?Shed?, the debut album of England?s Need More Sources, is a good companion piece to Elegi?s ?Sistereis? album reviewed elsewhere on Foxy Digitalis these days. Both operate in the mystifying territory between modern classical composition and acoustic doom, an area that has recently been populated by the likes of Deaf Center, Svarte Greiner, Xela, Helios, and Tim Hecker.
It?s difficult to find out anything about Chris Stewart, the man who is Need More Sources. Which is good as now it is all about the music and the sparse information given on the beautiful cd that imitates a cloth-bound book, somewhat worn and coated with patina. With song titles like ?Breeze?, ?Storm?, ?Snow?, ?Rain? or ?Spring?, ?Shed? is an album about the elements and their different manifestations: the seasons and their weather. Cinematically eloquent as the ten pieces are, the titles are all one-word-affairs as they stand for a shed in different situations. ?Sheds?, then, is an observation of a building changing under natural conditions. Hence the patina.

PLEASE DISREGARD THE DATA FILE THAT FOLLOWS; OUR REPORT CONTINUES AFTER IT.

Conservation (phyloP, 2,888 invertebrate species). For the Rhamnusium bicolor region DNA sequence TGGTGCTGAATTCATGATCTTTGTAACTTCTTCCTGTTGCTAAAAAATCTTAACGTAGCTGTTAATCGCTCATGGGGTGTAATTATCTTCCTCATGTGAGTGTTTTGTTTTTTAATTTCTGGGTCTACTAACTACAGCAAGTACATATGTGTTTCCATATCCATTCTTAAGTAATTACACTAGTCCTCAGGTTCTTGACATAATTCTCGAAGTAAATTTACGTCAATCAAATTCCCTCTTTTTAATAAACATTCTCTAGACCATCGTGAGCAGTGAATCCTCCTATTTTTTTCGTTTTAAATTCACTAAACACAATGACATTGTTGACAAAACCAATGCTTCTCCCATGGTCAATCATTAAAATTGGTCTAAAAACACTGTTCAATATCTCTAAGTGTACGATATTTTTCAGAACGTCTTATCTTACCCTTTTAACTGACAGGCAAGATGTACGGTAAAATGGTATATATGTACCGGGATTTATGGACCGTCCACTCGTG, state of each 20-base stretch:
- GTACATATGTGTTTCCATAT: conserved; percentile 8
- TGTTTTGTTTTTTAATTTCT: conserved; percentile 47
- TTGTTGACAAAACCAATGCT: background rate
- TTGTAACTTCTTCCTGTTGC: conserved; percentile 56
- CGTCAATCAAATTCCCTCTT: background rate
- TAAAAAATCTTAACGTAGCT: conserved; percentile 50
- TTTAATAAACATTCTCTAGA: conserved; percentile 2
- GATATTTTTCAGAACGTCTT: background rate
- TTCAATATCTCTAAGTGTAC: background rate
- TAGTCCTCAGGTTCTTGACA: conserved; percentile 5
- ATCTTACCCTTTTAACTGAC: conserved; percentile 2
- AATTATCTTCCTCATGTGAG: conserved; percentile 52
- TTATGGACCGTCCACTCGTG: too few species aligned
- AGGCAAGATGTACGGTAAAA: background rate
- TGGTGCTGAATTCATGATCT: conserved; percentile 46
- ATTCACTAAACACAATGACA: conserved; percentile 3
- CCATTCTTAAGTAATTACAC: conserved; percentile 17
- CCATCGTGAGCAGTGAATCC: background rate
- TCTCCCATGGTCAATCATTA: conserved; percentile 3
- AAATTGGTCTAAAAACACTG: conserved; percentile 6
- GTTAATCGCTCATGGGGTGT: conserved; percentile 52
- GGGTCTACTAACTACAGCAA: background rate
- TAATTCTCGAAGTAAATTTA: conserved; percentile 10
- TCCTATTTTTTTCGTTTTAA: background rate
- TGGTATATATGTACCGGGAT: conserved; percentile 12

?Shed? is a richly-textured recording that uses classical instruments ? most notably piano and a string quartet - but adds electronics to create atmospheres which are predominantly gentle. The soothing piano of the opener ?Morning? provides the perfect introduction to the rather stiff ?Breeze? which comes up next, complete with nervously dancing wind chimes, a forlorn but still melodic piano and the somehow nightmarish, creaking sounds of a taut rope being worked around a hand pulley block. Elsewhere, a thumping double bass provides the destructive drive of a ?Storm? that has piano and chimes whirling about like leaves.
It is this onomatopoeietic quality that the album shares with Svarte Greiner?s and Elegi?s recent work but ?Shed? is less narrative or audio play and more beautiful chamber music. In tracks like ?Autumn? or ?Valley?, a gleeful guitar and some unexpected drumming take over to create that kind of pristine beauty that has secured Helios? ?Eingya? (with tracks like ?Bless This Morning Year? or ?Paper Tiger?) a place so close to my heart. Stewart won?t get that far, as his album lacks the urgency and the innovative power of these pioneering albums, but everybody with an interest in any of the aforementioned artists should keep a close eye on Need More Sources. 7/10 -- Jan-Arne Sohns (17 July, 2007)